Being a steward of nature doesn't always mean rallies and big gestures. Sometimes, it can be as simple as disposing of your waste with thought.
Ever since Senate Bill 1201 gave the public more access to the Los Angeles River three years ago, the waterway has become the city's newest, burgeoning local attraction. More and more people are discovering this once neglected waterway, including the avid fishermen that live in and around Los Angeles. While good for the river, the increased recreational traffic has also meant additional trash that has proven harmful to wildlife -- especially to Mr. Fred, a Great Blue Heron hobbled by a fishing line tangled around his ankles.
Though rescued by Elysian Valley residents and driven to International Bird Rescue in San Pedro, Mr. Fred didn't survive this seemingly meager injury. "Mr. Fred's foot was infected and spread to its bones," reported William Preston Bowling, special projects manager with Friends of the Los Angeles River (FoLAR).
Disturbed by such tragic consequences, Bowling set about trying to find a solution to prevent any more wildlife suffering from misplaced or thoughtlessly disposed fishing lines. The problem begins when birds smell the remnants of fish on the discarded line and hunt for them in the regular trash bins where fishermen dispose of their lines. Because the trash is often easily accessible to birds, they can get tangled up and injured in them. The solution to this was simply to make the disposal container less accessible to birds. By deploying bins in the form of simple tubes, birds cannot get their root through the trash and accidentally harm themselves. The solution is already being used in ocean piers and streams in the High Sierras, where fly fishing is popular.
Working with councilmember Mitch O'Farrell and the Atwater Village Neighborhood Council, FoLAR has launched a fishing line recycling and education program. They've installed three pilot recycling stations in popular, woodsy fishing areas along the Los Angeles River -- Dover Street and Acresite Street -- and the non-profit's summer oasis the Frog Spot. They will be up until the end of the recreational zone season in October.
"I'm so pleased to work with FoLAR and take the initiative to address this vital environmental issue and protect our beautiful birds. We encourage the community to come out and fish and enjoy the river and all the outdoor experiences it has to offer," said Sean Woods, Los Angeles Sector Superintendent, California Department of Parks and Recreation, in a statement. "By installing these fishing line recycling tubes we can do that and keep our majestic birds safe. The recycling tubes are also a symbolic recognition that the Los Angeles River is alive and well and provides an important habitat for a wide variety of birds and fish in the heart of our city."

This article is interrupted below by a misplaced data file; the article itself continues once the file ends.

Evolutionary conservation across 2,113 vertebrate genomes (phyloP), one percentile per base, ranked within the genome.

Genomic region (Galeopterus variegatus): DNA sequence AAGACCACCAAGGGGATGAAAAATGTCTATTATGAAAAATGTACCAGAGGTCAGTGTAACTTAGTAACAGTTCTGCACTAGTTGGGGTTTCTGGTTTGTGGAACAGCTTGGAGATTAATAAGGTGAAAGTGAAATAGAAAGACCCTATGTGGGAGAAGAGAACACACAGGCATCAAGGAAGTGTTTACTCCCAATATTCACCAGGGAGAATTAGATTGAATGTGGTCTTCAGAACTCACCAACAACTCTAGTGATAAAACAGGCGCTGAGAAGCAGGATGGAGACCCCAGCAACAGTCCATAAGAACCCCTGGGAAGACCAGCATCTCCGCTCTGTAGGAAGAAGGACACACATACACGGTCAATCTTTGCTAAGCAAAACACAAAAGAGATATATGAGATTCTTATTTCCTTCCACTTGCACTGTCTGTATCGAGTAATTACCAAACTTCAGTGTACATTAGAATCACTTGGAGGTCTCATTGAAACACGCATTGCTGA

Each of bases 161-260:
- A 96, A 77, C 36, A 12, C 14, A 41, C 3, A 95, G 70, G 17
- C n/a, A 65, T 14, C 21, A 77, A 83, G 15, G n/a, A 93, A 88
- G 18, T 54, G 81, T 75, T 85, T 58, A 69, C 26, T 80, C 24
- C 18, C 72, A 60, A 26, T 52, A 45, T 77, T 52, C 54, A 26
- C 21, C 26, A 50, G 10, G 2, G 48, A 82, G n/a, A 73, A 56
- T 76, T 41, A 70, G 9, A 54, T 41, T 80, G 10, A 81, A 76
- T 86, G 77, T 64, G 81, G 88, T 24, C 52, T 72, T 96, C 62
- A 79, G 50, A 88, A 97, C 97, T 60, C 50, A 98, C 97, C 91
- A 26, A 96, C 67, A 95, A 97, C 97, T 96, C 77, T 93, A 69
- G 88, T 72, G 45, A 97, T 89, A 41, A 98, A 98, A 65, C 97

The stations are elegant tubes that can hold fishermen's lines once they're through with them, rather than littering the river. "After putting on the first ever fishing derby on the Los Angeles River, we wanted to make sure that the attention was focused on being good stewards of river fishing," said Bowling.
Every week staff and volunteers empty these recycling stations and send them to Berkley Conservation Institute in Iowa, a non profit that recycles the fishing line into fish habitats made of monofilament fishing lines an dline spools, along with other post-consumer materials like milk cartons and soft drink bottles. These habitat structures attract fish and encourage plant growth almost immediately, providing the natural cover essential to the growth of a healthy fish population and ecosystem.
Aside from this FoLAR has also launched an educational component to the program, distributing 5,000 English and Spanish language cards that alert anglers about the dangers to wildlife, in the hopes that increased awareness would result in less preventable injuries to the beautiful birds of Los Angeles.
"Fishing the Los Angeles River is important for our community. It's about enjoying a shared experience for anglers and families," said Bowling in a statement, "but we also must be good stewards and make sure it's safe for everyone, including our wildlife."